We next hypothesized that these early immune differences between the BD < 4 and BD ≥ 4 subgroups could be explained, at least in part, by differential network interconnectivity among inflammatory mediators. This analysis was achieved by generating networks inferred from correlation changes among circulating inflammatory mediators in a time-dependent manner. To create these dynamic networks, we utilized DyNA (see Section 2), an analysis where we essentially calculate correlations among different inflammatory mediators (nodes) and effectively visualize the temporal interconnectivity of these nodes across multiple time points [17, 56, 57]. Figure 5 shows the detailed DyNA results for BD < 4 and BD ≥ 4 over three different time periods following admission to the ED (0–8 h, 8–16 h, and 16–24 h).

Figure 5: Dynamic network analysis (DyNA) of inflammatory mediators in BD ≥ 4 and BD < 4 subgroups suggests an early differential network connectivity within 16 h after injury. DyNA at 0–8 h suggested that IFN-α/sIL-2Rα/MIP-1α/IL-17A/IL-4/GM-CSF/IL-7/IL-2/IFN-γ/IL-13 were highly connected in the BD ≥ 4 group (a) while the BD < 4 group (d) exhibited a lesser degree of connected nodes: MIP-1α/sIL-2Rα/MIP-1β/IL-4/IL-1β/IL-2/IL-15. DyNA at 8–16 h suggested that the BD ≥ 4 group (b) retained the connectivity among inflammatory mediators, whereas the BD < 4 group (e) continued to exhibit a lesser degree of connections. DyNA at 16–24 h suggested that the BD ≥ 4 group (c) exhibited a substantial reduction of network connectivity to a level similar to BD < 4 group (f).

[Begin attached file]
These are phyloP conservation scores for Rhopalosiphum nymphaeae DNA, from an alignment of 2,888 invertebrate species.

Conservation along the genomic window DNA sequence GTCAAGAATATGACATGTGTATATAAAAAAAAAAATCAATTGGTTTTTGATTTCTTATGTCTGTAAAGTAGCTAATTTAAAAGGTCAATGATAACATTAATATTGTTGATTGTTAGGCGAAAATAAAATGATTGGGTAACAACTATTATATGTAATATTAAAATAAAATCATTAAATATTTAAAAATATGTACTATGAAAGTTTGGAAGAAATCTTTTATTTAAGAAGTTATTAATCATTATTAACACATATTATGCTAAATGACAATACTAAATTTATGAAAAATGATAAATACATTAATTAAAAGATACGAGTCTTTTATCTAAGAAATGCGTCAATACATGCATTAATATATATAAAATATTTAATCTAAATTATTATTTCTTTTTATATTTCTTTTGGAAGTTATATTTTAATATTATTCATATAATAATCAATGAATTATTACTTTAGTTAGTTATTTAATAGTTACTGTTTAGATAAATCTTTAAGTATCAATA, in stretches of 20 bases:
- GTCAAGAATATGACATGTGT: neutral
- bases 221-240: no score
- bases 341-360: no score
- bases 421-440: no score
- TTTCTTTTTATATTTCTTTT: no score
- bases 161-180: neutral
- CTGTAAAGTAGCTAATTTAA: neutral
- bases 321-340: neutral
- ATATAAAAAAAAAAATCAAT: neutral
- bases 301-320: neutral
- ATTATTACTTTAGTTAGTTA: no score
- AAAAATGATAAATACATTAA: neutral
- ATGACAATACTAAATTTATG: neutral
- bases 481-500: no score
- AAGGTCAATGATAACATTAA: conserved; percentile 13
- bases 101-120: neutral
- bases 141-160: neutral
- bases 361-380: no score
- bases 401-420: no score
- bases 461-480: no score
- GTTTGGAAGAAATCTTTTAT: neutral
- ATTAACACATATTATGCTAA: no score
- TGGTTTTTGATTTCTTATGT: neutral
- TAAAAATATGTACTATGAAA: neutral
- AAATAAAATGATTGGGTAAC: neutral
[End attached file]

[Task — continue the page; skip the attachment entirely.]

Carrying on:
This analysis elucidated that the BD ≥ 4 group exhibited a higher degree of network interconnectivity (≥6 connections) among multiple inflammatory nodes upon admission and up to 16 h after injury (Figures 5(a) and 5(b)). The trauma-induced inflammatory response in the BD ≥ 4 group was characterized by both innate immune (IL-1β, GM-CSF, MIP-1α/CCL3, MIP-1β/CCL4, sIL-1Rα, IFN-α, and IFN-γ) and lymphoid (IL-17A, IL-7, IL-4, IL-2, IL-13, and IL-15) pathways. However, the BD < 4 group exhibited a lower degree of network interconnectivity over the initial 0–16 h after injury (Figures 5(d) and 5(e)), with a central network that consisted of IL-4, IL-2, IL-15, MIP-1α/CCL3, MIP-1β/CCL4, sIL-1Rα, and IL-1β. Interestingly, and by 24 h after injury, both subgroups’ network interconnectivity become more comparable and exhibited multiple sparse networks (Figures 5(c) and 5(f)).

Finally, we sought to assess the global state of the inflammatory networks, by quantifying the total degree of each network present at specific time intervals in both subgroups. The BD ≥ 4 group exhibited a higher network density within 8–16 h after injury when compared to BD < 4 group which then declined progressively over the 16–24 h time period (Figure 6(a)). Interestingly, the inflammation network interconnectivity (see above) and density were in parallel with the actual arterial BD values over the first 24 h after injury (Figure 6(b)). Taken together, these analyses suggest a higher, coordinated degree of activation of both innate and lymphoid pathways in patients with admission BD ≥ 4 mEq/L observed as early within the first 8 h after injury.

Figure 6: (a) Network complexity differs between the BD ≥ 4 and BD < 4 subgroups over the first 24 h after injury. The BD ≥ 4 group exhibited a higher network density at 8 h and 16 h after injury which progressively decreased to similar levels of BD < 4 group at 24 h after injury. (b) Arterial BD levels within 24 h after injury. BD levels in both BD ≥ 4 and BD < 4 subgroups mirror the density of their corresponding inflammatory networks.